Playing in Rotterdam, Urf is a bittersweet exploration of Bollywood looks

Urf is playing at the Rotterdam International Film Festival.

Urf is playing at the Rotterdam International Film Festival.

In Bombay, everyone is behaving like they have a camera. It’s the result of being close to celebrities and living in a city where dreams are flourishing. The place is designed in such a way that it hangs with a half chance to keep the desires, to be discovered and to change life in an instant. Everyone here is an open fan and close artist, waiting for auditions and displaying their admiration on the sides. Some fail, some succeed in succeeding. There are also those who find themselves in the middle ground behind celebrities, gaining fame from celebrities. They are the closest to stardom, but the farthest. The lyricist Narang Abbasi’s aka, the bitter documentary playing at the International Film Festival in Rotterdam, is about them: body doubling, good impersonators, doppler gangers.

Urf, also known as ‘Also Known’ in English, marks the lives of three iconic figures in Bombay – Kishore Anand Bhanushali (Jr. Dev Anand), Prashant Valde (Shah Rukh Khan’s Body Double), Feroz Khan (Amitabh Bachchan’s Doppler). All three share similarities with the said actors. From this similarity they have shaped a career. Bhanushali has acted in films like Dil and Ramgarh Kay Sholay (his Wikipedia page has over 100 acting credentials). Professionally an engineer and choreographer, Walde has starred in commercials, and Khan has starred in a number of films and TV series, including Bachchan’s Look.

In many ways aka is an exercise in decency. Throughout the documentary’s 93-minute runtime, Abbasi digs into the craft of acting on the merits of impersonation and tries to find the person behind the scenes. What we dismiss as mimicry is hours of observation and modulation. Khan shares a scene where he has seen the show more than 250 times. In another touching sequence, Walde sits for makeup and finds his hands on Adam’s apple, and that resemblance to Shah Rukh Khan flows across his face. Bhanushali recalls being called and congratulated by Dev Anand after the release of Dil (1990).

They are all actors in their own rights that are in line with the work of their profession. If Bollywood is a seductive industry, Abbasi says it has a lot of teeth on the wheel. She added a parallel description of Aamir Khan, Shah Rukh Khan and Salman Khan in three appearances, making a pulpy film titled ‘Aamir, Shah Rukh, Salman’. These references tell our dissatisfied followers of them like the constant attraction of the stars. In a happy moment, Salman Khan says that if the real stars make a similar film now, it will be a copycat.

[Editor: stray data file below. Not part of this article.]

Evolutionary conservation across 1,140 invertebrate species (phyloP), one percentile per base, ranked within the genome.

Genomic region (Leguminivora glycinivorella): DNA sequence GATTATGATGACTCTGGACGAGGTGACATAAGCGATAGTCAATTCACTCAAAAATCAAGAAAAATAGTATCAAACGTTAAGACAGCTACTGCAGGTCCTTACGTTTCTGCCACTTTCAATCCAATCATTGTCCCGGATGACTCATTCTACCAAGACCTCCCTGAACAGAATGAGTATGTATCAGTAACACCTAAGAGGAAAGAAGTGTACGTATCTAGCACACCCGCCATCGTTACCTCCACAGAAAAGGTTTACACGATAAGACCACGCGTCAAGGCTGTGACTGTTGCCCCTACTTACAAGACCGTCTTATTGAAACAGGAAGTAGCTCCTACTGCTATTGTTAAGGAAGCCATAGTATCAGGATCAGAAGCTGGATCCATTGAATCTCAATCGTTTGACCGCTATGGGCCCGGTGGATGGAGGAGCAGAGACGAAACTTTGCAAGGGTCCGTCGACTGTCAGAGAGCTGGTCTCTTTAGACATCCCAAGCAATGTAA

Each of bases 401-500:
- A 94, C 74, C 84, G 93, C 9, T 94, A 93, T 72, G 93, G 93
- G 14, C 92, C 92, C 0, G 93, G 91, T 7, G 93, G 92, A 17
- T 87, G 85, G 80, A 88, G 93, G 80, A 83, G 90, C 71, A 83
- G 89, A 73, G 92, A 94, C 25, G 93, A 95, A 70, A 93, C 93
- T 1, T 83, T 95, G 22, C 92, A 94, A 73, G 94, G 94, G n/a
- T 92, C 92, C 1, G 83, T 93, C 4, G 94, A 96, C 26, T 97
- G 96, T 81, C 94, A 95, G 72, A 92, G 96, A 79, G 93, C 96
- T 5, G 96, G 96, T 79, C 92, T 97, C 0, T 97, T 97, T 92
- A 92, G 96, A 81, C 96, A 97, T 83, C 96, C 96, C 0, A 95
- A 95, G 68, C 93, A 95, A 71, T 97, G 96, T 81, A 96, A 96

But there is nothing wrong with this borrowed identity. In an industry that has always been enthusiastic about stereotypes, the look-alike shrink by their resemblance. Bhanushali shares that she has not acted for more than a decade and is tired of being told over and over again. Walde Roos is not getting enough jobs and the dry run of Shah Rukh Khan commercially may also be the reason for this. Khan allowed his daughter to queue for auditions where he should not be Amitabh Bachchan.

Abbasi chooses a clean and joyful approach, shaping their stories in the context of full devotion. Actors mostly speak from their homes with wives and children. Relics of their own worship hanging as posters on the walls. All three enjoy a huge fan following them. Walde remembers asking Shah Rukh Khan for a picture after a shoot. Following this, a group of boys gather near him for a picture. Depending on the accomplishments, there is happiness and misfortune in connecting one person’s destiny with another. The feeling is similar to being doomed to eat from a shared plate.

The filmmaker’s unwavering inclination reveals the extent and doubts of their reputation, giving them a personality despite their chosen career. The documentary develops Urf through three acts that try to infer emotions about their role as people and their work as professionals and ultimately their defining role in life. In the final step, Abbasi allows their family members to make a comment. Children express their opinion about the father’s choice to live under the shadow.

Urf covers a lot of ground on paper. Documentary has an easy liking (charged by themes), which makes it even more popular. But it is reluctant to expand or expand. Ironically, the small moments involved – such as Wade’s mockingly portraying a ‘duplicate Shah Rukh Khan’ on a dance reality show – underscore the need for in-depth exploration.

In my mind, finding the life of a single sight together would have created a more in-depth visual experience. It would have been more compelling to unveil the outline of their daily activities and their discussions with approval. Urf also does not examine the broader social equations for looking at the look-alike industry as a whole, nor does it come close to introducing us to the structure of their struggles. For example, in the larger context they are subject to depreciation, but we do not study the complexities of their value or how much they earn. The lack of these answers gives ambiguity to her choice of topics. Because, in an industry full of looks, why should we invest in Bhanushali, Wad and Khan?

Abbasi’s refusal to include these conversations makes Urf a better primer, and his attempt to become someone destroys their ability to be someone else. But by providing a center stage for actors who contain the art of acting performed by another artist, documentary acting incorporates mimicry and dignified imitation.

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